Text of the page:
By New Times
By Connor Radnovich
By Robrt L. Pela and Amy Silverman
By Ray Stern
By Keegan Hamilton
By Matthew Hendley
By Monica Alonzo
By Monica Alonzo
Amid the spectacle of Arizona's notorious law enforcement sting, AzScam, the most chilling facet of the undercover operation remains unobserved by the public and unremarked upon by the press.
The cops and the prosecutors tried to railroad a clean guy.
The Phoenix chief of police, the Maricopa County attorney and their Runyonesque casino promoter, con man Joseph Stedino, stalked one of the Valley's most prominent civic leaders.
Firefighter Patrick Cantelme was law enforcement's target. He had not done anything wrong.
Nonetheless, from the very first moment of AzScam, the bull's eye had Pat Cantelme's picture pinned at the center of the concentric rings of entrapment.
Stedino went after Cantelme like Mike Tyson went after beauty-pageant winners. Though Cantelme was almost never described as anything more sinister than politically potent, the firefighter was hotly pursued while allegations of corruption were ignored, including serious charges involving law enforcement itself.
Tens of thousands of pages of transcripts from secretly recorded meetings during AzScam reveal the truth.
In 1990, from January to September, Stedino played every angle to trap Cantelme, president of the United Phoenix Firefighters. In meetings with lobbyists, legislators, political strategists, candidates for office, labor organizers, the rich and poor, the drunk and the sober, Joseph Stedino tried to find someone to introduce him to Pat Cantelme.
After nine months of this unrelenting police pressure, the authorities succeeded in luring Cantelme into meetings that were filmed with hidden cameras. The police also secretly tape-recorded Cantelme's telephone calls. Stedino's role was to tempt Cantelme into behavior that would put the firefighter behind bars.
Cantelme refused to do anything illegal.
Cantelme refused to do anything illegal at the first meeting; he refused to do anything illegal at the last meeting. Cantelme was just as clean on the telephone.
The problem with trying to set up Patrick Cantelme was revealed in the way people spoke of him and his union on the AzScam tapes.
"Firemen are the cleanest guys in the world," said Representative Candace Nagel.
That didn't stop Stedino. The con man was working for the cops, and as Stedino would later write in his book, "The cops wanted the fireman bad."
Do not take my word for what happened to Patrick Cantelme.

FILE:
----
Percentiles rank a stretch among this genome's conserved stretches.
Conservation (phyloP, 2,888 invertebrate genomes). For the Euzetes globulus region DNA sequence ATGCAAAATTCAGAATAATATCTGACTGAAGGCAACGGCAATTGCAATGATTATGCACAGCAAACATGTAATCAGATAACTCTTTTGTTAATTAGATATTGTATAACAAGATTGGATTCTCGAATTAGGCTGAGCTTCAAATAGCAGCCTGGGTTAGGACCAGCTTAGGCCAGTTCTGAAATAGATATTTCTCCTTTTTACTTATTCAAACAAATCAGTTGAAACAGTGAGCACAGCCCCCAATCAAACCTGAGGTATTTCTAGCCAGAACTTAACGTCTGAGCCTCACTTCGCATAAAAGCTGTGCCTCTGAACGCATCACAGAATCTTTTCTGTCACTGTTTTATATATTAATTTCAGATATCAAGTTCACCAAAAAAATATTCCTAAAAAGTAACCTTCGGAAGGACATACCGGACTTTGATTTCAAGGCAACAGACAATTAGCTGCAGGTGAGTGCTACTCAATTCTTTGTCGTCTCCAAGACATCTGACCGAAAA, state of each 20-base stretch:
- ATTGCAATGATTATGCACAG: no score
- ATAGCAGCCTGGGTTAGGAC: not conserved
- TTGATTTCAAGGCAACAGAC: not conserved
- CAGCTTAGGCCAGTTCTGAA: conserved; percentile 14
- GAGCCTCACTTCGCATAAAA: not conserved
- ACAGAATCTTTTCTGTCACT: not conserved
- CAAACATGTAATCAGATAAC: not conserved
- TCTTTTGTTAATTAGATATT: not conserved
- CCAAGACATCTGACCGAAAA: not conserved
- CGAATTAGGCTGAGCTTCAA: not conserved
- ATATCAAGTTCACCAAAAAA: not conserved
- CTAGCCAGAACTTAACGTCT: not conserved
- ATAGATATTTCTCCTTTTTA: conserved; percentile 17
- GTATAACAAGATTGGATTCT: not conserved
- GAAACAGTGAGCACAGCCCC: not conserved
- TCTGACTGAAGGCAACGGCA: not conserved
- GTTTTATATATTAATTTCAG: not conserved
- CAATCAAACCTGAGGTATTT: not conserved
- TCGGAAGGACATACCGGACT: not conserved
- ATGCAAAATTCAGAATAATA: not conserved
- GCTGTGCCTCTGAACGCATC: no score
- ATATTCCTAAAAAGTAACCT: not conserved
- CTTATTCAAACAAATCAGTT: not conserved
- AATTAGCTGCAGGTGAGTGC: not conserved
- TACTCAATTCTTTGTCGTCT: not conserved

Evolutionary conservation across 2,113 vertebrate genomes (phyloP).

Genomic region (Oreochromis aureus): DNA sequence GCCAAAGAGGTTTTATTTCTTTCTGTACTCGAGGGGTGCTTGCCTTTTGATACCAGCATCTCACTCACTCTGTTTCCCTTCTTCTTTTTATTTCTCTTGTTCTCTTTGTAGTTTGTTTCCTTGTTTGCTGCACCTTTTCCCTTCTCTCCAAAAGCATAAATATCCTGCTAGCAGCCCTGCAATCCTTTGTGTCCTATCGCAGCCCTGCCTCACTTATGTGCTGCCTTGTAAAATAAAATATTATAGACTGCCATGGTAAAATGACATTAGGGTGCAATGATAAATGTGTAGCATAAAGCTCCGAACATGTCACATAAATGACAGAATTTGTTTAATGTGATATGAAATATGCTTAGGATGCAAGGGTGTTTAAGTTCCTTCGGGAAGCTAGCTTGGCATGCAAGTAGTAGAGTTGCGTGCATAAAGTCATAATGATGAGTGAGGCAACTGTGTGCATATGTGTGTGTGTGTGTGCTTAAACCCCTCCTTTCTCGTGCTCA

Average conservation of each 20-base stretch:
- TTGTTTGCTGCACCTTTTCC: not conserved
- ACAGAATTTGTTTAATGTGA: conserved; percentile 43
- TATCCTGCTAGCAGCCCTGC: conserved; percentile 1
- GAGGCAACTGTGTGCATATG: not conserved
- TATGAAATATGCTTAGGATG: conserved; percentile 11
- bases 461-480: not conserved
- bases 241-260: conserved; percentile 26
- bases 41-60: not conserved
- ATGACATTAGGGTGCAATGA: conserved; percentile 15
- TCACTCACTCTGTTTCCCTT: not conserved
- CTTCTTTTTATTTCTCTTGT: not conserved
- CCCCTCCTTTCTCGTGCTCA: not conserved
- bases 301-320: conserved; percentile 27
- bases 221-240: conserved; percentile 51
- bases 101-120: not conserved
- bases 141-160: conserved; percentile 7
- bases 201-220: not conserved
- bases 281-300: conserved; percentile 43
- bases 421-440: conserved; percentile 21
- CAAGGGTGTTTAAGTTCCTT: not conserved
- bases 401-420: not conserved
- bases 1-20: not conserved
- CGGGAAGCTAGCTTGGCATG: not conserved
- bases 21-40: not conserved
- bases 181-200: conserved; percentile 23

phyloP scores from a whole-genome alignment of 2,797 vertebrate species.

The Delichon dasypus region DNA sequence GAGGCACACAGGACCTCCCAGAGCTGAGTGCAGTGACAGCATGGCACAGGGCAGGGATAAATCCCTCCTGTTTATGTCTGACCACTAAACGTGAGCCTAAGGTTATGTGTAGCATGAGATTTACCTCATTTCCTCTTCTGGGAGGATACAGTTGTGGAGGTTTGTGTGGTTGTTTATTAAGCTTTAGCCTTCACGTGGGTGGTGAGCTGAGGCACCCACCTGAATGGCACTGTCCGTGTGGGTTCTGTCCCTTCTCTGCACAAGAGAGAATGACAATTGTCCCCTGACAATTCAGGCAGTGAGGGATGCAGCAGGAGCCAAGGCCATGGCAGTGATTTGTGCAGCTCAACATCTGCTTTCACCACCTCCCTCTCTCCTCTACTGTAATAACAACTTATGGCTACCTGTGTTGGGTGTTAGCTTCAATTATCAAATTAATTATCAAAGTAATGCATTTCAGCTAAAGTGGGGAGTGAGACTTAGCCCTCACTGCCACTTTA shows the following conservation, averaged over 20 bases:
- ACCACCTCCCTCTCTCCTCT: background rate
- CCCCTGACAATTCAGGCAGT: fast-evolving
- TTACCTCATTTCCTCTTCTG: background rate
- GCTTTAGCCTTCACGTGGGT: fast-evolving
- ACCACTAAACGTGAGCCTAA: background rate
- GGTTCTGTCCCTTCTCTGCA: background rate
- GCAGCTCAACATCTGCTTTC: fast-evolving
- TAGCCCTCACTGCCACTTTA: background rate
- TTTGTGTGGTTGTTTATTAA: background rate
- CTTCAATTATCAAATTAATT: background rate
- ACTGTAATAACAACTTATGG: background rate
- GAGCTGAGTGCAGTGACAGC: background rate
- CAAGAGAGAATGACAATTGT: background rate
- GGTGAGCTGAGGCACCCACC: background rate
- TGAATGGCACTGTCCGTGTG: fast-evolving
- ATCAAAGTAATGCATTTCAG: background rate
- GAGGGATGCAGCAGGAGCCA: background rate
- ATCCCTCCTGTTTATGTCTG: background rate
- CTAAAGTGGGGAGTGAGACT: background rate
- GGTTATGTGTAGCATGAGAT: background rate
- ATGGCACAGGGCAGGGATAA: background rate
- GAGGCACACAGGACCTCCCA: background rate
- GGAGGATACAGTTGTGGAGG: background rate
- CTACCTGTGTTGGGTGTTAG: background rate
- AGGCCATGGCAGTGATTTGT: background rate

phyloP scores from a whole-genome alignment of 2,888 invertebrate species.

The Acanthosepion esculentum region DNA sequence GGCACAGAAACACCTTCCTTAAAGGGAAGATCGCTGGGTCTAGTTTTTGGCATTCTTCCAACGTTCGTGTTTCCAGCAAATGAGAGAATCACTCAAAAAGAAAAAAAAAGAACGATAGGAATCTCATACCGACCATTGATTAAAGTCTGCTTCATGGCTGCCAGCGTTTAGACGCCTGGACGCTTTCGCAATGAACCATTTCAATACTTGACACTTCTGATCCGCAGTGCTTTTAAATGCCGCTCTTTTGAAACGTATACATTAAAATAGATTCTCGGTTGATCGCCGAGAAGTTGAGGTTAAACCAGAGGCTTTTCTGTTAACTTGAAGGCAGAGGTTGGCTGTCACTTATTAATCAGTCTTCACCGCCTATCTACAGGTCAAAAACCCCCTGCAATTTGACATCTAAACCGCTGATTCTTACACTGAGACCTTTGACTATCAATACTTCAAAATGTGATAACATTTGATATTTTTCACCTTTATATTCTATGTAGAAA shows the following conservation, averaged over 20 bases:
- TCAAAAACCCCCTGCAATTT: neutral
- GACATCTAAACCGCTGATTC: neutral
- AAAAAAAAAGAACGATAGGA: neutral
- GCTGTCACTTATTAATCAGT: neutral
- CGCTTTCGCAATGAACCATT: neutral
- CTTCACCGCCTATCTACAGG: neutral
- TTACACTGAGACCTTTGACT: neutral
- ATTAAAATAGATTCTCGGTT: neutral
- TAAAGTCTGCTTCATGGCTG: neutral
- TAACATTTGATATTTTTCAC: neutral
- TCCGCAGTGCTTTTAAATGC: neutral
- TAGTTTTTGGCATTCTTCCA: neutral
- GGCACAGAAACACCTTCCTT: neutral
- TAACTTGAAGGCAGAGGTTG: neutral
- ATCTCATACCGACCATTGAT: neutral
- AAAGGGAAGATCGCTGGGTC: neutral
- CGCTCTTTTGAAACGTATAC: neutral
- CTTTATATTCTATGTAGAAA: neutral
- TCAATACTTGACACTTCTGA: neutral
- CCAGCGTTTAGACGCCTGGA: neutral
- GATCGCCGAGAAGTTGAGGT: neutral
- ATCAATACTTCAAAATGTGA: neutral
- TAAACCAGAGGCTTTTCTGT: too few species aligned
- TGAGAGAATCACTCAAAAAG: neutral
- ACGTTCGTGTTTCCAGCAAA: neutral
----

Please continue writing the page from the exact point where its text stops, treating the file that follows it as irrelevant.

Look at the record.
AzScam has mile after mile of tapes, video and audio, that are part of that record. Thousands of pages of transcripts have also been released.
The problem is that no one, not the press, not the lawyers, not the courts--not even Patrick Cantelme--has sorted through all of the official record.
There is simply too much.
There are 250 videotapes, 600 audio tapes and more than 20,000 pages of transcripts from AzScam, and that only covers the undercover investigation. It does not include documents, exhibits, investigative materials, depositions or trial testimonies.
The AzScam transcripts that relate directly to Cantelme fill 19 floppy disks.
But if you do spend the time, you will see a grotesque effort by law enforcement to set up the firefighter.
Though telephoned repeatedly, former police chief Ruben Ortega chose not to respond. Members of the County Attorney's Office declined to comment until after the conclusion of all AzScam prosecutions.
But in a deposition recently obtained by New Times, Joseph Stedino said Major Timothy Black of the Phoenix Police Department, acting on instructions from Chief Ruben Ortega, instructed the con man to focus on Cantelme. "To the best of my recollection, words to the effect, and I cannot be specific, if you can get close to Pat Cantelme, do so. He [Black] told me this and stated words to the effect of, 'The chief wants to see if you can; if you can get close to Cantelme, do so,'" said Stedino.
Black flatly denied targeting Cantelme. But then the major said something odd. His statement is studded with the fractured syntax of an honest man trying to rationalize the damaging revelations of Stedino.
"I . . . told him [Stedino] that if Pat Cantelme was to . . . ah . . . if his name was to come forward by virtue of someone else, ah . . . that he should be treated like everyone else that . . . that was involved in this investigation. If he came forward, and, ah . . . wanted to be part of this ongoing investigation, that we certainly would listen to him," said Black.
Wanted to be part of an ongoing investigation?
Patrick Cantelme did not want to be part of an ongoing investigation. And despite what Major Black said in deposition, Cantelme was not "treated like everyone else; he was singled out and he was hunted.
In the same deposition in which it was first revealed that Chief Ortega targeted the head of the firefighters' union, Stedino would later back off from that claim. The con man said Major Black's order was rescinded.
The record says otherwise.
AzScam began when con man Stedino told Chief Ortega and County Attorney Richard Romley that Gary Bartlett could lead law enforcement to statewide corruption. A fringe operator in political circles, Bartlett is alleged to have told Stedino that legislators could be bought. But even Bartlett was surprised at the effort that went into cornering Pat Cantelme.
"Over 90 percent of the conversations I had with him [Stedino] were to get introductions to Pat Cantelme and [state fire marshal] Duane Pell. This whole thing, when I was involved, was directed at Pat Cantelme and the fire department," Bartlett told New Times. "I would be out trying to buy furniture and decorate an office, and he would be trying to get me to call Cantelme and invite him to lunch."
This information is not part of the official version of AzScam, which claimed that Stedino did not seek out or entrap anyone.